St Mary’s Parish Church in New Ross is a medieval structure dating back to 1210 and situated on a prominent rise overlooking the town. The nave of the church was knocked down in 1813 and the site is now occupied by the present church, which is still in use today, and stands alongside the ruins of the original structure. Architecturally, the buildings are a mix of Gothic and Norman influences and the site was an obvious choice when Wexford County Council sought to highlight a landmark feature in New Ross to represent the heritage of the town, and to promote tourism in the surrounding region.
DIT Bolton St was the venue recently for an intimate audience who gathered to witness the eight annual SDAR Awards final organised and hosted by the School of Electrical and the Electronic Engineering and
School of Multidisciplinary Technologies. This awards scheme is one of two significant CIBSE Ireland applied research events intended to disseminate best practice in innovation and evaluation. It is sponsored by Sisk & Son and supported by Building Services News.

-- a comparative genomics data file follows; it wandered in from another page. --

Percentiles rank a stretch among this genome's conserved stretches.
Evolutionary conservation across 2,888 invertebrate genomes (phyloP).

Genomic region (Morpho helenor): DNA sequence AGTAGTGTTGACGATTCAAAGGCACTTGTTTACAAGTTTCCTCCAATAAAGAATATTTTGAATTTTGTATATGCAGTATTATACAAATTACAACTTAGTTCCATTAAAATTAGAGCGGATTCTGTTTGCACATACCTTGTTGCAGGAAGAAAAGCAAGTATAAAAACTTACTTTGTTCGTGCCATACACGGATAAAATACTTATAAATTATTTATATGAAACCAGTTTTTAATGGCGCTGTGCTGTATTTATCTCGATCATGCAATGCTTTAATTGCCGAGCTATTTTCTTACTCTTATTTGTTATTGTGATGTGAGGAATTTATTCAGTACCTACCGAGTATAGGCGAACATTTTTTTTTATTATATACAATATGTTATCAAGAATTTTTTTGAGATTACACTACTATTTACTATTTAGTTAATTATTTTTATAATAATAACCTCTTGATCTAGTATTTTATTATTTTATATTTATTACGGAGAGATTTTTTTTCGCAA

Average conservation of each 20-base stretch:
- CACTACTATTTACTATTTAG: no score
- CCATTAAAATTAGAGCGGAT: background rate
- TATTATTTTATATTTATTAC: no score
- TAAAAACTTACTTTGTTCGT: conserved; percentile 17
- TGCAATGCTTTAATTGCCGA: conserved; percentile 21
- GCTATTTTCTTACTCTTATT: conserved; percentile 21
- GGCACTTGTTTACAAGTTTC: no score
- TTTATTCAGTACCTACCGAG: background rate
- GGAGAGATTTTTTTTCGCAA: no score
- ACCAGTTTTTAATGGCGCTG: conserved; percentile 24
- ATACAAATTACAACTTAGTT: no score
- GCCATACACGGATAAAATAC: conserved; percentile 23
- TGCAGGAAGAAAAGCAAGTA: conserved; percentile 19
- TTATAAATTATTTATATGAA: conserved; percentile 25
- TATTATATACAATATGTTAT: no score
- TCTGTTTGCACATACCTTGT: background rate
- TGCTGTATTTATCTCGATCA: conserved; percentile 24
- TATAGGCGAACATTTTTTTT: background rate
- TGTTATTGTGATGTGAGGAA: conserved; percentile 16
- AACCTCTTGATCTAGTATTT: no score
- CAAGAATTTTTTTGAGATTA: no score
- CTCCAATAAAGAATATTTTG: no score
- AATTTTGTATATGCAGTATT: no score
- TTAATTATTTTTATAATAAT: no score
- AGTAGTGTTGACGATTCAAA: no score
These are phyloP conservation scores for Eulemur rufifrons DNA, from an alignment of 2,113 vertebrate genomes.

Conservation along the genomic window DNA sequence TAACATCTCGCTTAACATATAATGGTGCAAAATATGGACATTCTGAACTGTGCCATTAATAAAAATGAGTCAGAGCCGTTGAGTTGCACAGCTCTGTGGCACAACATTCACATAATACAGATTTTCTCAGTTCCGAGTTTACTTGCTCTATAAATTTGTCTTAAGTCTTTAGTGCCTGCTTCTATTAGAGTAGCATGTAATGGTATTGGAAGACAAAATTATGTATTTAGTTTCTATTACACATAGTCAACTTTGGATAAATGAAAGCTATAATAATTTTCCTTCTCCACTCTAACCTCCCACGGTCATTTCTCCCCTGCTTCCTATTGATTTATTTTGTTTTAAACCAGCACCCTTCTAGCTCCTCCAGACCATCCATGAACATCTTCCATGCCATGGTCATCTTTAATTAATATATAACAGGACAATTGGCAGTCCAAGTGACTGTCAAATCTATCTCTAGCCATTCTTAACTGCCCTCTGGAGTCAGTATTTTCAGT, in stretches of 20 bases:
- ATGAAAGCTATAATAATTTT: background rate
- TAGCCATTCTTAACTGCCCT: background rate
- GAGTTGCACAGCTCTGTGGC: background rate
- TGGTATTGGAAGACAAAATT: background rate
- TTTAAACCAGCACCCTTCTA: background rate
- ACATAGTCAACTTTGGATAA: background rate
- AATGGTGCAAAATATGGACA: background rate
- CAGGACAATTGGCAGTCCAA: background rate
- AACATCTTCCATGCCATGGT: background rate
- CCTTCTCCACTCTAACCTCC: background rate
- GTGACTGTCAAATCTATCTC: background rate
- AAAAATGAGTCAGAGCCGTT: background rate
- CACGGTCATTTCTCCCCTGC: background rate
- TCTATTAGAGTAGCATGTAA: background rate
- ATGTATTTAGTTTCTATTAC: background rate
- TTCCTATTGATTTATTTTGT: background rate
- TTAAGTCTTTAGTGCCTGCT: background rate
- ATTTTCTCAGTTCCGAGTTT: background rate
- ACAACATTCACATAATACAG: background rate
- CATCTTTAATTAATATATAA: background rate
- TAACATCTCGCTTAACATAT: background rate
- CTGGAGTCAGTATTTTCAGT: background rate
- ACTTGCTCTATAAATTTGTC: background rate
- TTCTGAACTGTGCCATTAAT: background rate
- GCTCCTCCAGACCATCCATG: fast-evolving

While traditionally a dinner and awards occasion, this year’s IRI gathering included an expo element with various suppliers participating in an exhibition in the afternoon prior to the gala evening event. This was a first time venture for IRI and one that proved a considerable success.
Following an announcement by Minister Denis Naughten late last year, SEAI has introduced a number of changes to the Better Energy Homes scheme, including increased grants for external wall insulation, the elimination of grants for fossil-fuelled boilers, increased heating controls grants and, most excitingly, a new heat pump grant from April (See Table A). The objectives are to drive building fabric upgrades and stimulate an accelerated decarbonisation of heat supply.
In this tribute by Varming Chairman, John Purcell, we celebrate the achievements of Seán Mulcahy, whose impressive engineering career spanned almost the entire second half of the 20th century, from the post-war years right up to the early dawn of the Celtic Tiger era.